Bees had been present in the life of Saint Ambrose since his childhood, when one day a swarm began to fly in and out of his open mouth without bothering him, while he slept in his cot in the garden. The episode is depicted on an altar in the Basilica dedicated to him in Milan. And Saint Ambrose, who would always love bees and even breed them, is the protector of beekeepers.
- THE RECIPE: ROASTED LOIN CHOPS
It is a warm June morning in the year 384; we are in Milan, in the city's basilica. A handsome young man enters, trying not to make any noise. He sits at the back, adjusting his white robe. He is there to please his mother, who for days has been obsessively asking him to come and listen to the preacher; she goes there every day and derives great benefit from it. But for him it is pure boredom. He is not a believer and considers all this a waste of time. He is in Milan because, thanks to the help of the prefect of Rome Quintus Aurelius Simmacus, on the recommendation of the Manicheans, he has managed to obtain the chair of Rhetoric in this rich city.
The young man is Augustine of Hippo, his mother is Monica, and the preacher is Ambrose. Today, all three are saints of the Church.
But let us return to that distant day. Augustine only hears the end of the sermon and, against all expectations, his heart is already won over by Ambrose's words.
Other days would follow, other sermons, other doors that would slowly open, one after the other, in Augustine's soul. Until his conversion, his baptism three years later in 387 (celebrated by Ambrose himself), and the extraordinary vocation that Augustine embraced with fervour and infinite love, which ended with his violent death at the hands of the barbarian hordes years later.
But Augustine, on that June morning, in that city which was the pride and joy of Valentine's empire (Milan, with its almost 130,000 inhabitants, is a flourishing city of productive activities, a centre of trade and wealth), did not yet know that an extraordinary destiny awaited him. All thanks to that man, Ambrose, priest, bishop, preacher, and philosopher of truth: the latter point accelerating Augustine's conversion.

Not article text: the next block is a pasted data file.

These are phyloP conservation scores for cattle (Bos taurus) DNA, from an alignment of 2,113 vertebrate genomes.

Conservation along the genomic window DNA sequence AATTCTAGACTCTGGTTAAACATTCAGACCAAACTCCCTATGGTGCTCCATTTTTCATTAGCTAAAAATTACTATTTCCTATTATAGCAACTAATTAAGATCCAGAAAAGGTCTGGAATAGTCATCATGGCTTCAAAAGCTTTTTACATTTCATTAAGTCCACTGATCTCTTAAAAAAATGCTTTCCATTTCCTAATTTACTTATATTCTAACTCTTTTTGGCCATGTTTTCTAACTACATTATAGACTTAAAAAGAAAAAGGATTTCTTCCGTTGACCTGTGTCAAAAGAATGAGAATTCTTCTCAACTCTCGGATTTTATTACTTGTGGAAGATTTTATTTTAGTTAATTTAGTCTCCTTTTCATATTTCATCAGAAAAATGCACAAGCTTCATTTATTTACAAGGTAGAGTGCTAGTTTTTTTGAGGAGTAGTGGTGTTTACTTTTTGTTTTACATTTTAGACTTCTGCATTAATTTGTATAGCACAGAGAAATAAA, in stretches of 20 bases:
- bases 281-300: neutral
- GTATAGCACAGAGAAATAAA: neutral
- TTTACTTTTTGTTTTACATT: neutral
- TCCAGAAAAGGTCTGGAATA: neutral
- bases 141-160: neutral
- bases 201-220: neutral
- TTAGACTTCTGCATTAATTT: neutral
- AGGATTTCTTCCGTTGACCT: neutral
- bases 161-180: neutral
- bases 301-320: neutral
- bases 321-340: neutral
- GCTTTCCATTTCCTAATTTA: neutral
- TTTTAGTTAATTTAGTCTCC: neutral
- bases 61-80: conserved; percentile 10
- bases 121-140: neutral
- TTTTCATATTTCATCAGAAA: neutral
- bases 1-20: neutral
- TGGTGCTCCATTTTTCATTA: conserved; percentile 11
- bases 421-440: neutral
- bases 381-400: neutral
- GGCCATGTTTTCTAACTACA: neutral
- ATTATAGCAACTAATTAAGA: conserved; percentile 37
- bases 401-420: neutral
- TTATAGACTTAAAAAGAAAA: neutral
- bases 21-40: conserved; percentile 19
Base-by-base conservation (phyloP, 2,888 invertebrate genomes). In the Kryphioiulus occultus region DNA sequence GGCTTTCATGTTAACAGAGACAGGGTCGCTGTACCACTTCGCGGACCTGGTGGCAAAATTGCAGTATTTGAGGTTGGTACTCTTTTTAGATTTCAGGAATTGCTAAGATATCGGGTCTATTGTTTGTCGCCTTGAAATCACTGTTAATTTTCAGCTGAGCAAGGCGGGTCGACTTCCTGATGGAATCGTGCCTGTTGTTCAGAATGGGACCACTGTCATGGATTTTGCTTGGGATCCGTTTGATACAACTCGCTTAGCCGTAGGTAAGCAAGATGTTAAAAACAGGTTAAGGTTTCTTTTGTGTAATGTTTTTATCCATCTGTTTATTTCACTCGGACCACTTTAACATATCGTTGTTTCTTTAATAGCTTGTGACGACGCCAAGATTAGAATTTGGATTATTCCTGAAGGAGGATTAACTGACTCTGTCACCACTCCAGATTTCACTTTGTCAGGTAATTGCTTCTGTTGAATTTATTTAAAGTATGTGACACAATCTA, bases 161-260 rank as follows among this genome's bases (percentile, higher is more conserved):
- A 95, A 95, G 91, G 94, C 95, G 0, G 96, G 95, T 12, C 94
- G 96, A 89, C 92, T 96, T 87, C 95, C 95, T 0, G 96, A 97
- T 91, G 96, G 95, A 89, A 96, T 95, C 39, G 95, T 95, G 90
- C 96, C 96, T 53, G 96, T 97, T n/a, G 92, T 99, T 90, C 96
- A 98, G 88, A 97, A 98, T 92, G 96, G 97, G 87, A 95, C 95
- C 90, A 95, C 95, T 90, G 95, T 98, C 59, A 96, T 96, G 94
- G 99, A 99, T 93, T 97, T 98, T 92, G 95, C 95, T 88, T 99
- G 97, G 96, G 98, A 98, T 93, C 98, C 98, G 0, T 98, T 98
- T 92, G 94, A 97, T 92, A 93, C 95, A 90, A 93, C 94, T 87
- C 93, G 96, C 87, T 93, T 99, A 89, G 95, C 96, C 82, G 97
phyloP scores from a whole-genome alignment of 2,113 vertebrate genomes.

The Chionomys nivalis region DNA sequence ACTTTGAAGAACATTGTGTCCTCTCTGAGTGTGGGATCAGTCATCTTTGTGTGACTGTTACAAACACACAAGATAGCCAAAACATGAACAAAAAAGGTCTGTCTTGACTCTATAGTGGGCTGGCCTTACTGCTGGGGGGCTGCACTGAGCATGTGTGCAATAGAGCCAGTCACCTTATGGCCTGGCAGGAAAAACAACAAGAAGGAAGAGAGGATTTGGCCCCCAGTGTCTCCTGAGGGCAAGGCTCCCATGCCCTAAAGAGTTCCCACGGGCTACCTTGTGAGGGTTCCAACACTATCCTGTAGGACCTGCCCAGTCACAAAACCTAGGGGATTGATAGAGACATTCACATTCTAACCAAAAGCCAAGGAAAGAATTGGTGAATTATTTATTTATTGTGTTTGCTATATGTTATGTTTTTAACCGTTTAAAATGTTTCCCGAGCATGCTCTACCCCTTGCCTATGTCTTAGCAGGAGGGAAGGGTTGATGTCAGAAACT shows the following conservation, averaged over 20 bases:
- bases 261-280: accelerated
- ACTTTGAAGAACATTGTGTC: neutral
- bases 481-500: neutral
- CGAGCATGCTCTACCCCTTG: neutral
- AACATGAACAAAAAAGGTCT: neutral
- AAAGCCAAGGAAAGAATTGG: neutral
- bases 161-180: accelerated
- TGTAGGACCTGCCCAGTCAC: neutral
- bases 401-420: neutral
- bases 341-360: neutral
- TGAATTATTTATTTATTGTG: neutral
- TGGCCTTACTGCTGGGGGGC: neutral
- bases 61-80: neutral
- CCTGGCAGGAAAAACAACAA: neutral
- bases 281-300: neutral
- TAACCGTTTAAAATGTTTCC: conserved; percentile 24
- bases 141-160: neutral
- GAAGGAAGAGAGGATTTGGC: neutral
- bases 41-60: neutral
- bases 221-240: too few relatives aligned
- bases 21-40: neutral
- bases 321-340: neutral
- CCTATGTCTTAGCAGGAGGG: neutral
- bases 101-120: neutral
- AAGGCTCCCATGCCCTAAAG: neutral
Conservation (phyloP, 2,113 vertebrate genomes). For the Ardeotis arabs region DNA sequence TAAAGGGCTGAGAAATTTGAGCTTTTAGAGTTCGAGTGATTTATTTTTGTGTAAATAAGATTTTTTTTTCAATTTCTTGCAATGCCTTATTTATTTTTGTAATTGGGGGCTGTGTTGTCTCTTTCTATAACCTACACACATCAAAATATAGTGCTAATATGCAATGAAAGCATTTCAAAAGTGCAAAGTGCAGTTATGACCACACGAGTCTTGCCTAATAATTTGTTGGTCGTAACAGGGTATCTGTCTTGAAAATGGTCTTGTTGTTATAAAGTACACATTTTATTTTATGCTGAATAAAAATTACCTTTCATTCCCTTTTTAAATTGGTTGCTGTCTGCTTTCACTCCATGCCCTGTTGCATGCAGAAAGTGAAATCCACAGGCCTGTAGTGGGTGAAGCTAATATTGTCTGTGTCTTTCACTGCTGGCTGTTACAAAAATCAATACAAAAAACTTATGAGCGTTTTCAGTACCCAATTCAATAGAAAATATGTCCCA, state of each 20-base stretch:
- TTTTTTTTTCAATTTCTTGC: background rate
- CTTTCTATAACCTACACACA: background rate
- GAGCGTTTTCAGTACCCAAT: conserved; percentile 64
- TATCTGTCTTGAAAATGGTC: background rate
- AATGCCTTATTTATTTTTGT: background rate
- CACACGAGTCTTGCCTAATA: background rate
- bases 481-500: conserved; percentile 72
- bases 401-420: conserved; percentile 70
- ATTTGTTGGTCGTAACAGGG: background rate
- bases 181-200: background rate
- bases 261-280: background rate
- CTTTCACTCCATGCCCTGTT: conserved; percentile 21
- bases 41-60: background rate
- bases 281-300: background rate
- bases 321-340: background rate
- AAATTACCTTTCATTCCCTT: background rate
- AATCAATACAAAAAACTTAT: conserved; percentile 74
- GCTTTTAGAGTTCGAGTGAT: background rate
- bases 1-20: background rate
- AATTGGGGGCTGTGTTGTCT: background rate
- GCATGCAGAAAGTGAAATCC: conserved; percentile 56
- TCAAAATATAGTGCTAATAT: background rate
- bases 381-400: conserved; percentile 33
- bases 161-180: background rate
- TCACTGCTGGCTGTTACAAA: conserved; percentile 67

But in addition to this, Ambrose was also a great lover of bees and of honey. It is not by chance that he is the patron saint of beekeepers.
His love affair with bees began very early on, during his childhood. It is said that Ambrose as a child was taken into the garden by his nurse. The woman set up the cradle and then returned to the house to fetch something. In that short space of time, a swarm of bees surrounded the cradle, and the insects, seeing that the child was sleeping with his mouth open, explored that small cavity, entering and leaving it undisturbed. Ambrose continued to sleep unaware, the bees did not bother the baby, who noticed nothing and did not wake up. His father, who had arrived in the meantime, was initially panic-stricken and astonished, but then considered the event a prodigy and forbade the nurse to chase away the bees. The bees then spontaneously flew off into the skies, so high that they could no longer be seen. And Ambrose's father, the prefect of Gaul, thanked the Lord by offering his son to God in prayer.
The episode is beautifully depicted in a detail on the Altar of Vuolvinio in the Basilica of St Ambrose, which shows St Ambrose in the cradle being fed by bees (an opportunity to visit the Basilica to discover many works of art and to look for this detail). And Ambrose throughout his life loved bees, he himself bred them and offered honey to the poor.